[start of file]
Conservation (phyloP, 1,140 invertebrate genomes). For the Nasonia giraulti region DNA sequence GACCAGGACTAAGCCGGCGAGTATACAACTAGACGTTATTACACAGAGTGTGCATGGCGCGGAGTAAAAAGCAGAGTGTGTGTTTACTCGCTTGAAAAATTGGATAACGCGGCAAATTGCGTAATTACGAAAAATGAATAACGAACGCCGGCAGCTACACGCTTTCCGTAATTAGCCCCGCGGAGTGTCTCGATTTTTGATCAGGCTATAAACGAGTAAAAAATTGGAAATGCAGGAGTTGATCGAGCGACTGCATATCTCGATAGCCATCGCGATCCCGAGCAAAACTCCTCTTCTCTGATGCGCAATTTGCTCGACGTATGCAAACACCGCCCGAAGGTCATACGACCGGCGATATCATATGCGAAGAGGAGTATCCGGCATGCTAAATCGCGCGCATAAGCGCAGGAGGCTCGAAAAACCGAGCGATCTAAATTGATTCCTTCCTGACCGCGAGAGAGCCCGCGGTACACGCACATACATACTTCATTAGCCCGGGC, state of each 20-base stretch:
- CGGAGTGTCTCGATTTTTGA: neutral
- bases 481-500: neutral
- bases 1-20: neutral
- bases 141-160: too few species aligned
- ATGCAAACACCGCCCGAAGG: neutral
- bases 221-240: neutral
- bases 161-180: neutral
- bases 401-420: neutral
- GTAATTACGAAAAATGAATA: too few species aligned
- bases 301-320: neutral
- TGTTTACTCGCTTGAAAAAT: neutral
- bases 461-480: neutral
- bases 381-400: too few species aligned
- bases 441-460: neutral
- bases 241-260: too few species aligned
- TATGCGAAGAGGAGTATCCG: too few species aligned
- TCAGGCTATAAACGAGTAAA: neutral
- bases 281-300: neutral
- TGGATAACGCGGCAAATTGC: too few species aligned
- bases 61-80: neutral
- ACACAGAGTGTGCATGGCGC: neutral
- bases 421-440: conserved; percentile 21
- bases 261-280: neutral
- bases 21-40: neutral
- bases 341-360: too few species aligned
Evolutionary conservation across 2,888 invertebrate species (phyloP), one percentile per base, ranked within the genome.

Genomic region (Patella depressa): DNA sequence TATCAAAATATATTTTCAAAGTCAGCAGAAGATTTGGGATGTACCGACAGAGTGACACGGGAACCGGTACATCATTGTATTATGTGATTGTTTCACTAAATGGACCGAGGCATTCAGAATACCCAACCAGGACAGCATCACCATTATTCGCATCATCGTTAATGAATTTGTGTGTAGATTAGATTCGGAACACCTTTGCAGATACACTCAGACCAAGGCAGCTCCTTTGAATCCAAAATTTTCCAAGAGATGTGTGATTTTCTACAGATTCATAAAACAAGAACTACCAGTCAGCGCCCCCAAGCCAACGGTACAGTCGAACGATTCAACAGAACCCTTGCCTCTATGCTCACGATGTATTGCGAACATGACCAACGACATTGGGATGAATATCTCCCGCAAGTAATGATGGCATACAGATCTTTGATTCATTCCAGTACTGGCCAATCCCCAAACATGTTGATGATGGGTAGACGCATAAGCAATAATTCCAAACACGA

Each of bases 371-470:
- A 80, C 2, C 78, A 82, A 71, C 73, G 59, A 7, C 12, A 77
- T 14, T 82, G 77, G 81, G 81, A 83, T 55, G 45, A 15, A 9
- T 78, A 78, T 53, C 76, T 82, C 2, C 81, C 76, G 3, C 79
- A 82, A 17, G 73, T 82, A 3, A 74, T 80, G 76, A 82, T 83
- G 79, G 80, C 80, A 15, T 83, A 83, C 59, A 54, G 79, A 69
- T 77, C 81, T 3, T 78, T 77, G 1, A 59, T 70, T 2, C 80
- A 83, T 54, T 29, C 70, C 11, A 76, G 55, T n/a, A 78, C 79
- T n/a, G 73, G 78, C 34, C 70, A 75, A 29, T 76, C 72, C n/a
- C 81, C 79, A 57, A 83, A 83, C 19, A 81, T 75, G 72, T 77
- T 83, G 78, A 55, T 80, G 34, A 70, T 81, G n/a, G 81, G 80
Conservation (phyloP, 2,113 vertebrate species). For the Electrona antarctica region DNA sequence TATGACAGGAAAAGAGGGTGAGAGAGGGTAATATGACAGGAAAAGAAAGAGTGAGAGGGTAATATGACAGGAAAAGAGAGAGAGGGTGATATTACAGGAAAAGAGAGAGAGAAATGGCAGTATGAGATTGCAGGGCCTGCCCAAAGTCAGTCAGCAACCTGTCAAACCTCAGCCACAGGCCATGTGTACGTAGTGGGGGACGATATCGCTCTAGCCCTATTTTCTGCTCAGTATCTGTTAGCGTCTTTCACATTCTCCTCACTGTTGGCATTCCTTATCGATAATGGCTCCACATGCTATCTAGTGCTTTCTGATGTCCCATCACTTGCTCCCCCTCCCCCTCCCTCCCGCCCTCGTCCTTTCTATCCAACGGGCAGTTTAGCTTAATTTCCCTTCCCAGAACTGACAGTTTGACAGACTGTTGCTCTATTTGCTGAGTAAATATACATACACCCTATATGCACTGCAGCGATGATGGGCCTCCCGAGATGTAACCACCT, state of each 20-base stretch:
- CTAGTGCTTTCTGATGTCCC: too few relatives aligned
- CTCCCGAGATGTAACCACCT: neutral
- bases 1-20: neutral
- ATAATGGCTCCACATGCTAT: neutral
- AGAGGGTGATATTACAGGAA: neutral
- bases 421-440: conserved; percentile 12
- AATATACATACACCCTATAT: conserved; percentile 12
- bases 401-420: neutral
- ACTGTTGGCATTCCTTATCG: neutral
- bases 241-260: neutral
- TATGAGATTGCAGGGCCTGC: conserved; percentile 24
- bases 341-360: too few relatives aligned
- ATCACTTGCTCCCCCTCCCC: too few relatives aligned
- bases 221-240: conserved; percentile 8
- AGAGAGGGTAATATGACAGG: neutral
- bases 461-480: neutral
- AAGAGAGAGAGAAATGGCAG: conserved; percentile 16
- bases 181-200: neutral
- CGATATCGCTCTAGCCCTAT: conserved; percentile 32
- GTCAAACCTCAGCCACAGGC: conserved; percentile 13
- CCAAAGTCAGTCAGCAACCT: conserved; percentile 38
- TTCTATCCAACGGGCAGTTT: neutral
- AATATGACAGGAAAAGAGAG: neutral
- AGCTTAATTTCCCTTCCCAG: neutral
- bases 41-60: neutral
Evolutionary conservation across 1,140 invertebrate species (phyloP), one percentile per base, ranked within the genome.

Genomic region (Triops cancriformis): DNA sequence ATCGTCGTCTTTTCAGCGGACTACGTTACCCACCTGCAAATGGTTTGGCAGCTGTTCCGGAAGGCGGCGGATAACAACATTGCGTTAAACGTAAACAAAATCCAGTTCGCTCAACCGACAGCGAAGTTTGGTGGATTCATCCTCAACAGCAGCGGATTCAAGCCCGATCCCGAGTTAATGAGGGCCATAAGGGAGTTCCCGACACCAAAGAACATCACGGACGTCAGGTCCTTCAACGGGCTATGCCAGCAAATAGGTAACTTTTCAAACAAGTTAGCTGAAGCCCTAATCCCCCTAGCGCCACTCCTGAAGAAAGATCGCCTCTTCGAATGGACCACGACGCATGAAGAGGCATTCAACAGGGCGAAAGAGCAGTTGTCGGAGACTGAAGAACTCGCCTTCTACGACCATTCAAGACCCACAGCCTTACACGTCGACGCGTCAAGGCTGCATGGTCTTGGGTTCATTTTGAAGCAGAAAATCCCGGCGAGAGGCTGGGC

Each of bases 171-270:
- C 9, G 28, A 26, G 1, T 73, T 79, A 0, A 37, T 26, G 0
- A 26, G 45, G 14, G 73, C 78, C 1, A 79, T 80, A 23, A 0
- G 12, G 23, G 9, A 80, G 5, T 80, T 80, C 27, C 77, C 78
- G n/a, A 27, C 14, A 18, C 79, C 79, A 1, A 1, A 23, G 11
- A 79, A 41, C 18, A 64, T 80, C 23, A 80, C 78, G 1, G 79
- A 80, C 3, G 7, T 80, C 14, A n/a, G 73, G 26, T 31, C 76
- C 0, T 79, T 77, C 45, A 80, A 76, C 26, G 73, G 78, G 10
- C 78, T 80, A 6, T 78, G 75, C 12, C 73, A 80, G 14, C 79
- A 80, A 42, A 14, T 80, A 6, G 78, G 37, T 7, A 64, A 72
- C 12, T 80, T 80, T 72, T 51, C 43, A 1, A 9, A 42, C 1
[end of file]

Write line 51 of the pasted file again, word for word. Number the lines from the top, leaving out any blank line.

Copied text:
- TATGAGATTGCAGGGCCTGC: conserved; percentile 24